What you're seeming to suggest here is that somehow HD Tracks would benefit from processing, tuncating or modifications of the material. I can't see how that would benefit them. If you look to one of the few other high rez places, like Linn, then note that they have much greater control over what they have and aren't just accepting from labels with no relationship. So I'm curious what your suggesting with simple freeware screenshots? The quality of what I've gotten has been quite a bit above Redbook and yes, on rock, you can tell it's been recorded and produced with more than minimal, audiophile microphone techniques and then processed. But quality is well above what we received in the past due to simply there being more information making it thru the pipeline. But the production quality and style is still the production.

    CJ

    PS...all kinds of additional posts and info while I was typing.
    Last edited by CoolJazz; 01-10-2012 at 09:52 PM.

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    I'm not suggesting that HD Tracks should be doing any processing at all. But what I am suggesting is that they should not be representing a recording as "audiophile" and "hi-rez" when it may not be that at all.

    Look, I'm not professing to be an expert here. I sent all of the information I presented here directly to HDTracks, and asked them for information. What I got back were statements suggesting that compression is intended for high-end audio systems.

    I agree with what you're saying about Linn. I've not purchased from them, but from what I've read they sell extremely high quality downloads, however most of what they sell is classical.
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    I'm also not suggesting that all the quality is gone as a result of the shape of some of these waveforms. But my understanding of the advantage that 24-bit has over redbook is that you can preserve dynamic range without having to record at very low volumes. If the recording uses a highly compressed master, without dynamic range preserved, then the end result is no better than redbook, but is being sold as a premium price as something that is supposedly audiophile quality.
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    Nspindel, I see what you are saying, but in the end you have to know it is all marketing. Are you holding HD Tracks to a higher standard than we hold practically every other audio company? Anymore, the word "audiophile" bears about the same weight and meaning as the word "reference". It's simply all perspective and marketing. This is a buyer beware type of product . . . as sad as that is. With that being said, if a download bears a tag such as "HRx", then you know what you have paid for is high quality recording material.

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    Quote Originally Posted by BlueFox View Post
    It appears what they were saying is that the record companies have done the compression on the high-res tracks, not them.
    That's precisely what they are saying. I don't debate that. That was my point to Jesse. If the record companies are using compressed masters to produce recordings headed for 24-bit downloads, then why would you think they are using anything other than the same compressed master to produce the same SACD.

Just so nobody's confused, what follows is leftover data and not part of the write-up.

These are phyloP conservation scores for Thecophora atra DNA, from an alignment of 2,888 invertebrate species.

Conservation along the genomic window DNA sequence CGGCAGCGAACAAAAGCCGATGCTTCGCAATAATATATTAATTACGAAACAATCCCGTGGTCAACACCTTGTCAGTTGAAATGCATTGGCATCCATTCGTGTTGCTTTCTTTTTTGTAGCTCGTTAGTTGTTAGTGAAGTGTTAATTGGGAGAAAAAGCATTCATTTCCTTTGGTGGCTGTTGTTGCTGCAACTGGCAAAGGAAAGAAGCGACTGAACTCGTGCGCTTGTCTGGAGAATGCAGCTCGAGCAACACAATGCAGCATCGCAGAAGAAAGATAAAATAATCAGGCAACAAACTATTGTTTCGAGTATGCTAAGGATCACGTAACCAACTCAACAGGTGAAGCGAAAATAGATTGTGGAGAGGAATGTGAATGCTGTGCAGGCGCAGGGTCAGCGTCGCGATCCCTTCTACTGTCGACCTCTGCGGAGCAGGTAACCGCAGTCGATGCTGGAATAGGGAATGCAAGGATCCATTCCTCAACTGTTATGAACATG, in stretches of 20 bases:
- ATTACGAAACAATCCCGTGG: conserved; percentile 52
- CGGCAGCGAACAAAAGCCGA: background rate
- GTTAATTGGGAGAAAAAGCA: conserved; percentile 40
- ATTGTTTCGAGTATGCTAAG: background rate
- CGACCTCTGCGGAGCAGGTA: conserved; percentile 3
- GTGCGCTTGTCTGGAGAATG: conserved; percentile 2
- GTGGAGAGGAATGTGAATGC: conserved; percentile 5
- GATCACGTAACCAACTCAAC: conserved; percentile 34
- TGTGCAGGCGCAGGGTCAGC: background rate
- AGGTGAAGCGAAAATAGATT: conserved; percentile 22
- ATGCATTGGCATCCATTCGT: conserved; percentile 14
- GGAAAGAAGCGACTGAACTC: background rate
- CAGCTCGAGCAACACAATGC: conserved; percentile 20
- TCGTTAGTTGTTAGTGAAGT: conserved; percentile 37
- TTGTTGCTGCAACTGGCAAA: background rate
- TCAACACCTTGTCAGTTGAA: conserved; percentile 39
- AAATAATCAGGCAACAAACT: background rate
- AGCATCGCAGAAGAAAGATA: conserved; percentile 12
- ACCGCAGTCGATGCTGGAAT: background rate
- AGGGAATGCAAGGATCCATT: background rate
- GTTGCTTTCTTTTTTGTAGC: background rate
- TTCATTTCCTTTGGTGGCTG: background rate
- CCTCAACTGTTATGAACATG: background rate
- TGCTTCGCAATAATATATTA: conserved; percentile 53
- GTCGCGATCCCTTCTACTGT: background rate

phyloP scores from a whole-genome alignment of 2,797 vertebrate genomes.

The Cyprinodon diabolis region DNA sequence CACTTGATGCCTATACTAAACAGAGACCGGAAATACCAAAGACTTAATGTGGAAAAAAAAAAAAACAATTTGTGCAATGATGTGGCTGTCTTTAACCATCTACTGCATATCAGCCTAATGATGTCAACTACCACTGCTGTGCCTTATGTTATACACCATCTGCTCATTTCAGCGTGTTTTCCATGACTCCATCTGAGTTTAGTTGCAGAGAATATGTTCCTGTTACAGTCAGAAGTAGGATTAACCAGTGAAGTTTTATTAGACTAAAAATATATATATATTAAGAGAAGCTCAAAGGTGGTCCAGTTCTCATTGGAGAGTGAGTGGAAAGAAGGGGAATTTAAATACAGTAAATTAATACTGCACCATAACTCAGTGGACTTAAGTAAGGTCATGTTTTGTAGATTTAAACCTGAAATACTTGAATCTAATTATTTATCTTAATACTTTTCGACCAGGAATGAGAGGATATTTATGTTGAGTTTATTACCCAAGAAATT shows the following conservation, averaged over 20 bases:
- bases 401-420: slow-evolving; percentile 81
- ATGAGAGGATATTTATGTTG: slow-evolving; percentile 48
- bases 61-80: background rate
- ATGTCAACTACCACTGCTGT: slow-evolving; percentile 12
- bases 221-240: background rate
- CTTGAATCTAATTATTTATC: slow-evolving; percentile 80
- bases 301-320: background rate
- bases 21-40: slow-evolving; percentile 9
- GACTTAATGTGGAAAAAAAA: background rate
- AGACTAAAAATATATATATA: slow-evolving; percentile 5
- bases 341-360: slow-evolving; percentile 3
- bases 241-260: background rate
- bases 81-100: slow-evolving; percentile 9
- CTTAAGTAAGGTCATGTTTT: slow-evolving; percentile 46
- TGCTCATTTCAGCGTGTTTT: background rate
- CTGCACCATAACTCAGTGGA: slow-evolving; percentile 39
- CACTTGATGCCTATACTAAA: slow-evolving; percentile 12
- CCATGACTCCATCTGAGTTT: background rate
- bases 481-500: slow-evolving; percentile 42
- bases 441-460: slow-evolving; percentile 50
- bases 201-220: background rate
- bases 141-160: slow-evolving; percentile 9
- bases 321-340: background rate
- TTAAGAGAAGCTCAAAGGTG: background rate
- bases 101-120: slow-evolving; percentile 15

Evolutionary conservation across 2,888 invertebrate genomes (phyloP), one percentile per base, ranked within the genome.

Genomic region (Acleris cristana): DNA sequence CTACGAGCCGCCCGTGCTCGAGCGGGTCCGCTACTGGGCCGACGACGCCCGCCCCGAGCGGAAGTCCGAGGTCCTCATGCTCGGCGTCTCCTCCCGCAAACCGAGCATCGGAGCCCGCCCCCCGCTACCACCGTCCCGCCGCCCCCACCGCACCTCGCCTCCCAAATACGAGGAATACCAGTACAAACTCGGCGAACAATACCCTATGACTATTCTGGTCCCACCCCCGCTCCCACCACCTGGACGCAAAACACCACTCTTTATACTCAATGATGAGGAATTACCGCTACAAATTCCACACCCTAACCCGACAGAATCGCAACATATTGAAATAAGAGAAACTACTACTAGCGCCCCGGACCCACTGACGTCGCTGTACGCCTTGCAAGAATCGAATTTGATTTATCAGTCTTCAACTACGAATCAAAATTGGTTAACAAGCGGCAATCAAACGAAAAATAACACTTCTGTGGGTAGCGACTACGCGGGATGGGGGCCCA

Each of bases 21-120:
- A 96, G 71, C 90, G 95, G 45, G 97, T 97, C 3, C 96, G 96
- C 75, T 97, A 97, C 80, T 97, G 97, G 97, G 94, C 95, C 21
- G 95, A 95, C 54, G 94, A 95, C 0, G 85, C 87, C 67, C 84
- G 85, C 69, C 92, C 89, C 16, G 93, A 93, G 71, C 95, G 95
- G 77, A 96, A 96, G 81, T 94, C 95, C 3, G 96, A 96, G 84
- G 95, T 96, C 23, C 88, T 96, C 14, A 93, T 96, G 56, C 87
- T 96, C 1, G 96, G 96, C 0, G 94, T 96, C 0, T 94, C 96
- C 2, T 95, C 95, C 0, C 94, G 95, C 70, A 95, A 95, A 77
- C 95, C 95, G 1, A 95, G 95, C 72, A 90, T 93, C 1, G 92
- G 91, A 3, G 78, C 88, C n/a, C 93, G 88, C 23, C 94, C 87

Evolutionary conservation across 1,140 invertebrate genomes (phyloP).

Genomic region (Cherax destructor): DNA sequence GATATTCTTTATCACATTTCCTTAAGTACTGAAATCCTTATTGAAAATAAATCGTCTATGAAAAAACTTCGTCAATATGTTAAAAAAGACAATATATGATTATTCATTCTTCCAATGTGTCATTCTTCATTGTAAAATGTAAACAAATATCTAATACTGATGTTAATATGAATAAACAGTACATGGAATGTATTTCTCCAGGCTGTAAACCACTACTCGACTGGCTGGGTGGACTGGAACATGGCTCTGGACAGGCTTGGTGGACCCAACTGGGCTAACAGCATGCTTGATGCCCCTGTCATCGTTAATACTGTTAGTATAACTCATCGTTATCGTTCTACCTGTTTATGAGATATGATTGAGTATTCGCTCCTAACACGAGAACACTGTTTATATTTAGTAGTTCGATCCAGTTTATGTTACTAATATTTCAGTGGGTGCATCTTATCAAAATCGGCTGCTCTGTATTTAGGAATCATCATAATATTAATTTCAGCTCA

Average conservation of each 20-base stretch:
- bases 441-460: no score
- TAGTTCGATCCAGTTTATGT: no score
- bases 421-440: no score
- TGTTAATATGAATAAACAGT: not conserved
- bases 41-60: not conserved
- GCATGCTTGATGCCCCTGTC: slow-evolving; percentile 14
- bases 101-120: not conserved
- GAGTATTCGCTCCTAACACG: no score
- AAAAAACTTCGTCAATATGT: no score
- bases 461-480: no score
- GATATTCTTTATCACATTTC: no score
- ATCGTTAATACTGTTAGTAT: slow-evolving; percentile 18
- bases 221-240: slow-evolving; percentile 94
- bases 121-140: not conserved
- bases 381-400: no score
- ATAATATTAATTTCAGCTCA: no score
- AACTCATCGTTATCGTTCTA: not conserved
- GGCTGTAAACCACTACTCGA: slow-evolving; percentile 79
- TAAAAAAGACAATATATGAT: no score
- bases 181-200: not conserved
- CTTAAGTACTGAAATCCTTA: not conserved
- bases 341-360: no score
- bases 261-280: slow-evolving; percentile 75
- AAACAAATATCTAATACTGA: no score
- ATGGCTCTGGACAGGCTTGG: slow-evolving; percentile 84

I'm not saying that HDTracks is guilty of taking high quality 24-bit material and reducing the quality, and I'm not saying that they themselves are taking lower quality recordings and upsampling them and calling them hi-rez. But from what I can see, they are taking material from labels that is of inferior quality and marketing it as if it's something that it isn't. If they want to earn a reputation of being the premier distributor of 24-bit audiophile recordings, then shouldn't they hold the labels accountable to supply them with true hi-rez material?
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    I think if you compared even something the producers squashed as much as that Talking Heads and compared it to 44.1, you'd find that higher data rate and more depth still gives you more info.

    For me it's not a debate as to if SACD or other hi-rez has more quality, I want ALL the better quality I can get. Doesn't matter if it's DVD-A, SACD or LP...I wanta be able to enjoy it. I just try to be selective as to what music and that includes production quality I spend my hard earned money on. And I'm sure that's where your headed to! To me it's hard to tell from the 30 sec clips about quality.

    But I loved DSOTM and I wanted to hear it even better. So I've gotten it in several higher quality forms now and that was worth it several more times...no regret. But not everything is something we want to buy multiple times...even if the labels want us too.

    Eventually I think HD Tracks may have to comment on source. Maybe that won't reveal all as to production technique but give us an idea of the real fidelity. But I don't equate 24 bit with the artist and his producer applying no dynamic reduction. That's part of a lot of musicians music today.

    CJ

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    Quote Originally Posted by nspindel View Post
    If they want to earn a reputation of being the premier distributor of 24-bit audiophile recordings, then shouldn't they hold the labels accountable to supply them with true hi-rez material?
    HD Tracks has a weak bargaining position. They are lucky to even have the rights to sell these pop albums. I suspect that if they started making demands from the producers, their licenses would simply not be renewed.

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    That all makes sense. You can't get better than the source. But selling high end should be able to limit itself to high end and avoid inferior recordings that don't have great dynamic range.